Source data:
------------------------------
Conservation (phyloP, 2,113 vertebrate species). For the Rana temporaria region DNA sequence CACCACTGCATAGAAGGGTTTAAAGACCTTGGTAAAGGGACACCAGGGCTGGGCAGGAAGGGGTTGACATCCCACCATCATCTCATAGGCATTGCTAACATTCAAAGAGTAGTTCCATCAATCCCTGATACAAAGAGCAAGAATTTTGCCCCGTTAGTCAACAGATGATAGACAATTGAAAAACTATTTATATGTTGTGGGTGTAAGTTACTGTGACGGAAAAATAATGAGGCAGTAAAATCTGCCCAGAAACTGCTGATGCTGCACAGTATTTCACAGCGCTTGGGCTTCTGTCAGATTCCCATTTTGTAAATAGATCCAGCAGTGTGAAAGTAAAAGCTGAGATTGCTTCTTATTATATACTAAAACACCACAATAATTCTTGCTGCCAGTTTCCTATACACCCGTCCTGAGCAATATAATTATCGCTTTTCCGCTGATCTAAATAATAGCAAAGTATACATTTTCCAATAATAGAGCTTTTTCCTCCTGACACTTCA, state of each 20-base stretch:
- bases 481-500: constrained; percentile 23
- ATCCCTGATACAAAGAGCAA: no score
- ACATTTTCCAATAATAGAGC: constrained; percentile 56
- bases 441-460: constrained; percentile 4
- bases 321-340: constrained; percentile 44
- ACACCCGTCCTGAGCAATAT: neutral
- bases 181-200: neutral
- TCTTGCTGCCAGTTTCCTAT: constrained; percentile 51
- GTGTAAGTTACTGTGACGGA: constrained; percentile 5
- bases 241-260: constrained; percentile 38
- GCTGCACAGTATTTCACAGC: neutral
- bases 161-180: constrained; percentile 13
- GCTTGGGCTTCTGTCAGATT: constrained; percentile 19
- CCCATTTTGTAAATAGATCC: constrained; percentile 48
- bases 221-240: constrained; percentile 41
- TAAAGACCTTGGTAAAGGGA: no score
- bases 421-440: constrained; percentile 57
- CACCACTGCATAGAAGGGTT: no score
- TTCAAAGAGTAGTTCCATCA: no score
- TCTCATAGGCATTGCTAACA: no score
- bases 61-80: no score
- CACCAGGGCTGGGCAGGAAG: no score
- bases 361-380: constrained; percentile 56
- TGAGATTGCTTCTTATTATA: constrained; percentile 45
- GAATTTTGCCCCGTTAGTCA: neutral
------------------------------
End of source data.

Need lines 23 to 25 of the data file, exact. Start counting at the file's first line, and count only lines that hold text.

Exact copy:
- CACCAGGGCTGGGCAGGAAG: no score
- bases 361-380: constrained; percentile 56
- TGAGATTGCTTCTTATTATA: constrained; percentile 45